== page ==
Location: Location not imported yet.Title: Tall fescue management in the Piedmont: Sequestration of soil organic and total nitrogen) Author
Submitted to: Soil Science Society of America Journal
Publication Type: Peer Reviewed Journal
Publication Acceptance Date: 12/22/2011
Publication Date: 5/1/2012
Citation: Franzluebbers, A.J., Endale, D.M., Buyer, J.S., Stuedemann, J.A. 2012. Tall fescue management in the Piedmont: Sequestration of soil organic and total nitrogen. Soil Science Society of America Journal. 76:1016-1026. Interpretive Summary: Soil quality restoration of previously degraded croplands that have been abandoned from production can occur with grassland management, because grasses stabilize the soil surface and prevent further erosion from occurring. How those grasslands are managed for optimum restoration of soil quality is an open question needing scientific support. Scientists with the USDA Agricultural Research Service in Watkinsville Georgia and Beltsville Maryland collaborated to conduct an 8-year-long investigation of how tall fescue pastures could be managed to reduce soil compaction and improve soil organic matter accumulation. Soil bulk density (the scientific measure of soil compaction) declined with time under all pasture management systems, but more so with broiler litter fertilization than with inorganic fertilization. This result could have been due to the organic amendment that helped loosen surface soil by encouraging soil animal activity and/or by promoting greater root development. Soil organic carbon and nitrogen accumulated with time under all pasture management systems, but was more so under grazed than under hayed management. This result was likely due how the forage was harvested. Cattle consumed forage on the pasture, but returned a large portion of the carbon and nitrogen back to the pasture via feces. Carbon contained in the forage cut for hay was removed from the field to be fed to animals elsewhere. No differences were detected in soil organic matter among tall fescue-endophyte associations (wild, novel, and free), nor between nutrient sources applied to fertilize pastures (inorganic and broiler litter). The results of this research have important implications for assessing soil quality of grazing lands in the eastern USA, but also for assessing the impacts of agricultural management on the potential to mitigate greenhouse gases, such as carbon dioxide.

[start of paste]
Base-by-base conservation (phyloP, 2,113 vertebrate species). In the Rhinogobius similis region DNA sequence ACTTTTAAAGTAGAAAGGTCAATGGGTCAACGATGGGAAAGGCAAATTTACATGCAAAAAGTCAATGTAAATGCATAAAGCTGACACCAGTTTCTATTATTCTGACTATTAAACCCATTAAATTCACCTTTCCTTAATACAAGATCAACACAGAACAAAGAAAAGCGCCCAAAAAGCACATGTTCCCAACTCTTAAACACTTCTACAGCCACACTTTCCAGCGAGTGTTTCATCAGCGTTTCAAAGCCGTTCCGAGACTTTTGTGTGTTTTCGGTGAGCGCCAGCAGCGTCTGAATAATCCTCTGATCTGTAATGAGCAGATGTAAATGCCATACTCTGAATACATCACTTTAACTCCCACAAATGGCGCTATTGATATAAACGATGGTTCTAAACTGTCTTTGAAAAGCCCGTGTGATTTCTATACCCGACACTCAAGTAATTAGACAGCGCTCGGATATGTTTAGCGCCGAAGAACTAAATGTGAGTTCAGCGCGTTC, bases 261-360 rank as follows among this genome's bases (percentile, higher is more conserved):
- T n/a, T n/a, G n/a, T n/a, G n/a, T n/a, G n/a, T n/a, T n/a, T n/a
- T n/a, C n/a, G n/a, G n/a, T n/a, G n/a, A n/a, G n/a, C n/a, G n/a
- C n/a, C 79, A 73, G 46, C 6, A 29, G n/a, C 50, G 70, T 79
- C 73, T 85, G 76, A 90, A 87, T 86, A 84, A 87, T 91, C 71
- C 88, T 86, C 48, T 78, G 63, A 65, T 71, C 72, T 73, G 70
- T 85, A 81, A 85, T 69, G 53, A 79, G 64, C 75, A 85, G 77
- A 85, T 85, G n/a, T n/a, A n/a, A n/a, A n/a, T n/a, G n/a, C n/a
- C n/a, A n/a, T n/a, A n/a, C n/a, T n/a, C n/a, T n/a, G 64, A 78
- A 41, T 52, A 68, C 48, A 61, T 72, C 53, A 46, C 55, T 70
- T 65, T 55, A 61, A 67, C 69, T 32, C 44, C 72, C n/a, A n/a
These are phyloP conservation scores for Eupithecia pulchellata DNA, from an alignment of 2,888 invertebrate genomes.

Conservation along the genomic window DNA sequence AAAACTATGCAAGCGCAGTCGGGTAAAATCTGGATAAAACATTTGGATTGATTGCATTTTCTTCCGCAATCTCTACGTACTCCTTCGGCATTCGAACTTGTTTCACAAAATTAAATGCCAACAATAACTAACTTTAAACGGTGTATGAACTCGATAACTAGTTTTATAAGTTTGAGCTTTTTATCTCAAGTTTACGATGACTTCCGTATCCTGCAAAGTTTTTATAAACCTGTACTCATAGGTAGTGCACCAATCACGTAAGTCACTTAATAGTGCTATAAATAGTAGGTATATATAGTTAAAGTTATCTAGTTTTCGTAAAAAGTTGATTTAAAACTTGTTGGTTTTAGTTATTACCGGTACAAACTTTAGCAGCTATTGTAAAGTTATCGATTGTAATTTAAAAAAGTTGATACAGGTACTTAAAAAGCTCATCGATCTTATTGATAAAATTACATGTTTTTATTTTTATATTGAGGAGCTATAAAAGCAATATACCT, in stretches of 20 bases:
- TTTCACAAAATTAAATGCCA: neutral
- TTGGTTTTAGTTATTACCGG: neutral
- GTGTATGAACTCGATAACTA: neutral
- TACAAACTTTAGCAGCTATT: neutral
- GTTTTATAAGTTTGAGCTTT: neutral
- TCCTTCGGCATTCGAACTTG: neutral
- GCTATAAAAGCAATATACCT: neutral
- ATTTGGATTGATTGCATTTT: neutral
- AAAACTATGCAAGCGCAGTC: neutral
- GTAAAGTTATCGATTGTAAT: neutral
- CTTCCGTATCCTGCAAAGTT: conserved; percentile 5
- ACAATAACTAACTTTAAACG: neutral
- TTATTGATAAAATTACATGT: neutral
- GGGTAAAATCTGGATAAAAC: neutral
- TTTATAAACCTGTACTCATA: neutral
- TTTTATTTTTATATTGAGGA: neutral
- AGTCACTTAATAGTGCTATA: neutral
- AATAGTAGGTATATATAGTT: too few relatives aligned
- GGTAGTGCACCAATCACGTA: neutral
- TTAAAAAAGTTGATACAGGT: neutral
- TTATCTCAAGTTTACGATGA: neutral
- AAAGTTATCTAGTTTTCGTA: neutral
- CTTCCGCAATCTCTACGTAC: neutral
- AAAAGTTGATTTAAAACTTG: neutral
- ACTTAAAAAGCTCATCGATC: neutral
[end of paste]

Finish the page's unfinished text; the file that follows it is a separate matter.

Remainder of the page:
Technical Abstract: High quality soil-surface characteristics are important for developing environmentally sustainable agroecosystems. We evaluated the factorial combination of fertilization regime (inorganic and broiler litter) and tall fescue [Lolium arundinaceum (Schreb.) Darbysh.]-endophyte association (free, novel, and wild) with cattle grazing (plus a control treatment of inorganic+novel endophyte with haying) on surface soil compaction and soil organic C and total N sequestration during 8 yr of management on a Typic Kanhapludult in Georgia. Bulk density declined with time in the surface 12 cm of soil (-0.015 Mg/m3/yr), more so with broiler litter than with inorganic fertilizer and more so with novel or wild endophyte than with endophyte-free association. Soil organic C and total N were sequestered with time at all depth intervals to 20 cm (0-3, 3-6, 6-12, and 12-20 cm), but by far the greatest rate of sequestration occurred at a depth of 0-3 cm (1.07 and 0.050 Mg/ha/yr for C and N, respectively). At a depth of 0-6 cm (surface zone most responsive to management), soil organic C sequestration was (a) greater with grazed than with hayed management (1.36 vs 0.69 Mg C/ha/yr, respectively), (b) similar between broiler litter and inorganic fertilization, (c) similar among endophyte associations, and (d) similar among zones within a grazed pasture, although significant interactions among these treatment effects occurred due to various landscape, soil type, and/or animal behavior influences. At a depth of 0-20 cm, soil organic C and total N sequestration were not affected by treatment variables, but high mean sequestration rates of 1.51 Mg C/ha/yr and 0.126 Mg N/ha/yr during managed grazing of tall fescue in addition to the previous decade of unmanaged herbaceous fallow (implied sequestration rates of 0.76 Mg C/ha/yr and 0.062 Mg N/ha/yr) suggests that improved grazing management systems can have an enormous benefit to surface soil fertility restoration of degraded soils in the southeastern USA.